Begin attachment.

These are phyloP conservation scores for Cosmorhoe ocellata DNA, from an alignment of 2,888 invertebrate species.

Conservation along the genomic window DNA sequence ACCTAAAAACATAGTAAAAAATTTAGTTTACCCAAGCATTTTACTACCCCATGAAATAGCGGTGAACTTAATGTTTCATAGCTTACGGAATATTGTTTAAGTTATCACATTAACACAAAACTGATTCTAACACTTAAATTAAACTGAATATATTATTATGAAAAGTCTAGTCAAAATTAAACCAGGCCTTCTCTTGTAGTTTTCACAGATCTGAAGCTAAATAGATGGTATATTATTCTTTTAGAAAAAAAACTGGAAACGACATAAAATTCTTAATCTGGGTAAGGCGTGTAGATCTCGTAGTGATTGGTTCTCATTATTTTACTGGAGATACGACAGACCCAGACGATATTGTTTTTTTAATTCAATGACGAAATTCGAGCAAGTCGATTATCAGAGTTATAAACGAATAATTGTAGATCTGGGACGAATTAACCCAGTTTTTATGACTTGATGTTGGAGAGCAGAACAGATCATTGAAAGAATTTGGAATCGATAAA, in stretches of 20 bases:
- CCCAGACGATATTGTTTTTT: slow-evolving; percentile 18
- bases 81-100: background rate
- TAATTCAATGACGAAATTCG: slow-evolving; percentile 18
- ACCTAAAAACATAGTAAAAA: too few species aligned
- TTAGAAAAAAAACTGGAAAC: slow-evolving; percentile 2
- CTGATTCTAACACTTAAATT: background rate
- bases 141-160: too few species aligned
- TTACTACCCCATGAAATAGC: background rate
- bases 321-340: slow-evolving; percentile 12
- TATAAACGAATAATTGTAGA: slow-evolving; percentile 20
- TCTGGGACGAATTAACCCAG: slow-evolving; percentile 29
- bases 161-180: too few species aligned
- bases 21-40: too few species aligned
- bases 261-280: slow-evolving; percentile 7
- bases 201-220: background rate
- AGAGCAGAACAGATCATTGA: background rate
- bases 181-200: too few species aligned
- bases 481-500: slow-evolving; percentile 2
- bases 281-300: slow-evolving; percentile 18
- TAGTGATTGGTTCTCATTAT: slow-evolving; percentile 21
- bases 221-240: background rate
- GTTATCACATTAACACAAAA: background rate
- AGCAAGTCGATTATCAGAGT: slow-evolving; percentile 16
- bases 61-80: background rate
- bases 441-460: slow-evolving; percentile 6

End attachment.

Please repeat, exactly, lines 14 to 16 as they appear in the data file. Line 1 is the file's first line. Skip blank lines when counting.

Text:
- bases 161-180: too few species aligned
- bases 21-40: too few species aligned
- bases 261-280: slow-evolving; percentile 7